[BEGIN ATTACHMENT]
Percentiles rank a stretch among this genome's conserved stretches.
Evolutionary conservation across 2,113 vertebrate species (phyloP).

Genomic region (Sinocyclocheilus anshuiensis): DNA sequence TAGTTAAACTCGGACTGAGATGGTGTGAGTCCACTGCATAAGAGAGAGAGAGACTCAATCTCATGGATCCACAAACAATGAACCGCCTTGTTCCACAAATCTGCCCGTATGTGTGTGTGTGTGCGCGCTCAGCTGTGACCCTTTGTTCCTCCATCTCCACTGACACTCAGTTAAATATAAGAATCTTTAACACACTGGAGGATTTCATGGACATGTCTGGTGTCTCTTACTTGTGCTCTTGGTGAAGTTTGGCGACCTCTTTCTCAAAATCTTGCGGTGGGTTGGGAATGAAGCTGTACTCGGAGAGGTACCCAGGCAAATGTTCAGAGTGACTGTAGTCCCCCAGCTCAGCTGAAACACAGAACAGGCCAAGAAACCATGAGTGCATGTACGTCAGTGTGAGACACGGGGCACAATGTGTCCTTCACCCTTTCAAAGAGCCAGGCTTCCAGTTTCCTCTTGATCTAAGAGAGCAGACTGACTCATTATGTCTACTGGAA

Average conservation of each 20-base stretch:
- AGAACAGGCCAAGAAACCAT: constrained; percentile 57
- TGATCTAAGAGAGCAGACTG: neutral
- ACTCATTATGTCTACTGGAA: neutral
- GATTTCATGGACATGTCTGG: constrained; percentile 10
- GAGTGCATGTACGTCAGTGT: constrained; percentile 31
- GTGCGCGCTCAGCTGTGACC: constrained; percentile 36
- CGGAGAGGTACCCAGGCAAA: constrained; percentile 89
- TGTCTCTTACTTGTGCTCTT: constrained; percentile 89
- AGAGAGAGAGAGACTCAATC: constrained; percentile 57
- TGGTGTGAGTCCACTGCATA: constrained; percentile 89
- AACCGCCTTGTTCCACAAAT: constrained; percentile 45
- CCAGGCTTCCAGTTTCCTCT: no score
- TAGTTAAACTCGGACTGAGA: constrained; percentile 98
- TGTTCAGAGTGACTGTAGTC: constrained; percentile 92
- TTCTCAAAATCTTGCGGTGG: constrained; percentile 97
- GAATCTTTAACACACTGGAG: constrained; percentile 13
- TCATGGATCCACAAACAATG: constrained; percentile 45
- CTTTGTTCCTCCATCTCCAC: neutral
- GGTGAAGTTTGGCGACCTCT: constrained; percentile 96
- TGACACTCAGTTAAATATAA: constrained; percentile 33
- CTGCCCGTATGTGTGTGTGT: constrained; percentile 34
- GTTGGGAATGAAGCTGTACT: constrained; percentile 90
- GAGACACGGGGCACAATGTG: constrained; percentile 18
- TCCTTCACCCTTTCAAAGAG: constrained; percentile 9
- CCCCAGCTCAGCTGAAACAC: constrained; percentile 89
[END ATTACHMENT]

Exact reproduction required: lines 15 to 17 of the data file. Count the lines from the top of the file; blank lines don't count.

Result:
- AACCGCCTTGTTCCACAAAT: constrained; percentile 45
- CCAGGCTTCCAGTTTCCTCT: no score
- TAGTTAAACTCGGACTGAGA: constrained; percentile 98